A similar difference applies in skincare: bees have not died in the production of beeswax, so it is alright to consume it in skincare.
Vegan Skincare vs Plant-based Skincare
The difference between vegan skincare and plant-based skincare is that vegan skincare does not contain any animal-derived ingredients, and is usually not tested on animals. Whereas plant-based skincare refers only to ingredients. In addition, vegan skincare might use synthetic ingredients, such as parabens. But plant-based skincare only uses ingredients sourced from plants.
What Is Vegan Skincare Made Of?
Vegan skincare is made of ingredients that do not contain any animal-derived origin. Vegan skincare ingredients include emollients such as avocado oil, coconut oil, and shea butter, acids such as AHAs and BHAs, and vitamins A to E.
Common Vegan Skincare Ingredients
Common Vegan Skincare Ingredients include algae, AHA, BHA, HA, vitamins A to E, avocado oil, jojoba oil, coconut oil, shea butter, olive oil, squalane, and others.
What Is Vegan Collagen In Skincare
Collagen in skincare can be both vegan and animal-derived.
Vegan collagen can be made from plants or genetically engineered from yeast and bacteria. Vegan collagen blends are often made from amino acids and antioxidants such as vitamin C or pycnogenol.
What Is Vegan Retinol In Skincare
In skincare, retinol is always vegan. Retinol is synthetically produced vitamin A. Common vegan retinol alternatives include bakuchiol, marine algae, and rosehip oil.
What Is Vegan Squalane In Skincare
Vegan squalane is typically produced from olive oil, rice bran, wheat germ, or sugar cane. Squalane in skincare can be both vegan and non-vegan. Non-vegan version is produced from shark liver.
Which Ingredients Are Not Vegan In Skincare?
Any ingredient that has its origin in animals, is not considered vegan in skincare. Common animal-derived ingredients in skincare include hyaluronic acid, glycerin, collagen, beeswax, gelatin, keratin, lanolin, silk, stearic acid, and cholesterol.
- Hyaluronic Acid: Hyaluronic acid can be both vegan and non-vegan in skincare. The non-vegan version is made from animal tissue.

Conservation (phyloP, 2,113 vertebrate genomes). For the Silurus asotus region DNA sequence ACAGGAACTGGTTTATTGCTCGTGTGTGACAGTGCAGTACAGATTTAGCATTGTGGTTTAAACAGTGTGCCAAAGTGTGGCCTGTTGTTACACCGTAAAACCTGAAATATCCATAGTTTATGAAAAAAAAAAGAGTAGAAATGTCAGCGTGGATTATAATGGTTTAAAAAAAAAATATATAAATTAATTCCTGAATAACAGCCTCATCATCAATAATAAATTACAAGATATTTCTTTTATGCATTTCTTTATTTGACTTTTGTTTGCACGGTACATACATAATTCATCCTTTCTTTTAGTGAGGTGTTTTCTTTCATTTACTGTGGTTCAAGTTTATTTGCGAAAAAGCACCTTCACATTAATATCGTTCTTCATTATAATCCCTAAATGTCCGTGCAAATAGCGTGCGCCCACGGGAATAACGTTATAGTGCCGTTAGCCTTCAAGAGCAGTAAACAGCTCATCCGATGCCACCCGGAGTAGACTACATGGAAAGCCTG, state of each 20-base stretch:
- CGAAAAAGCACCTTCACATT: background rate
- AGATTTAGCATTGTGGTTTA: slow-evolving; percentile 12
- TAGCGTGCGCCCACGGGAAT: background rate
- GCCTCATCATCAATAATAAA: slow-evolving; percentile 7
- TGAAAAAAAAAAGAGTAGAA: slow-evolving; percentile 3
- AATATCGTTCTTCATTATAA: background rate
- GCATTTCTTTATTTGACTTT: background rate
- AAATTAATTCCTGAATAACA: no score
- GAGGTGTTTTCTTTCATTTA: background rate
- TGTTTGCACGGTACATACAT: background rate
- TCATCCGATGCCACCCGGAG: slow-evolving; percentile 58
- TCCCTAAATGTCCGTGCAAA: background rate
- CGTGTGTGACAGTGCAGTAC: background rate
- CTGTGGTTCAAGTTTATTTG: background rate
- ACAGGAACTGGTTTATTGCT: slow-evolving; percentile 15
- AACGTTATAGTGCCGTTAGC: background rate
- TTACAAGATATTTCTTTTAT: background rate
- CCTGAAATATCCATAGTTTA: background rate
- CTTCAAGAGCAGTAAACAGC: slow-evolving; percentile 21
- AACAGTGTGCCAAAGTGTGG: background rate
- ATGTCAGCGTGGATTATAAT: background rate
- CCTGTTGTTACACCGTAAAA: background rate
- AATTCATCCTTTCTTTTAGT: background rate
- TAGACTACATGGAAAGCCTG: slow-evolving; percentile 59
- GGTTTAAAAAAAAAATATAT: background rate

- Glycerin: Glycerin can be both vegan and non-vegan in skincare. The non-vegan version is made from animal fats.
- Collagen: Collagen can be both vegan and non-vegan in skincare. The non-vegan version is made from animal tissue.
- Beeswax & Honey: Beeswax and honey are nectar made by honeybees. They are considered “almost vegan” but many vegans still prefer not to use them as they are derived from animals.
- Gelatin: Gelatin can be both vegan and non-vegan in skincare. The non-vegan version is made from Animal bones, cartilage, and skin.
- Lanolin: Lanolin is not vegan. It is made from wool.
- Silk: Silk is not vegan, it comes from caterpillars.
- Stearic Acid: Stearic acid can be both vegan and non-vegan in skincare. The non-vegan version is made from animal fats.
- Cholesterol: Cholesterol can be both vegan and non-vegan in skincare. The non-vegan version is made from lanolin, which is made from wool.
- Squalane: Squalane can be both vegan and non-vegan in skincare. Non-vegan is made from shark liver oil.
Benefits of Vegan Skincare
Benefits of vegan skincare include better treatment of animals, reduced environmental impact, natural ingredients, avoiding chemicals, additives, and allergens, and support for ethical companies.
The biggest benefit of vegan skincare is that no animals were done harm during the production of the finished product or its ingredients. Vegan skincare does not use any animal-derived ingredients and thus reduces the harm and suffering caused to animals. In addition, vegan skincare often is not tested on animals, again reducing suffering.
Secondly, the livestock industry is one of the main contributors to climate change. And as vegan skincare does not contain any ingredients from animals, it is better for the environment compared to skincare which uses ingredients manufactured by using livestock.
Thirdly, vegan skincare often uses more natural ingredients, while avoiding chemicals, additives, and allergens. This of course isn’t always the case. But vegan skincare correlates with more natural ingredients, often utilizing only plant-based ingredients.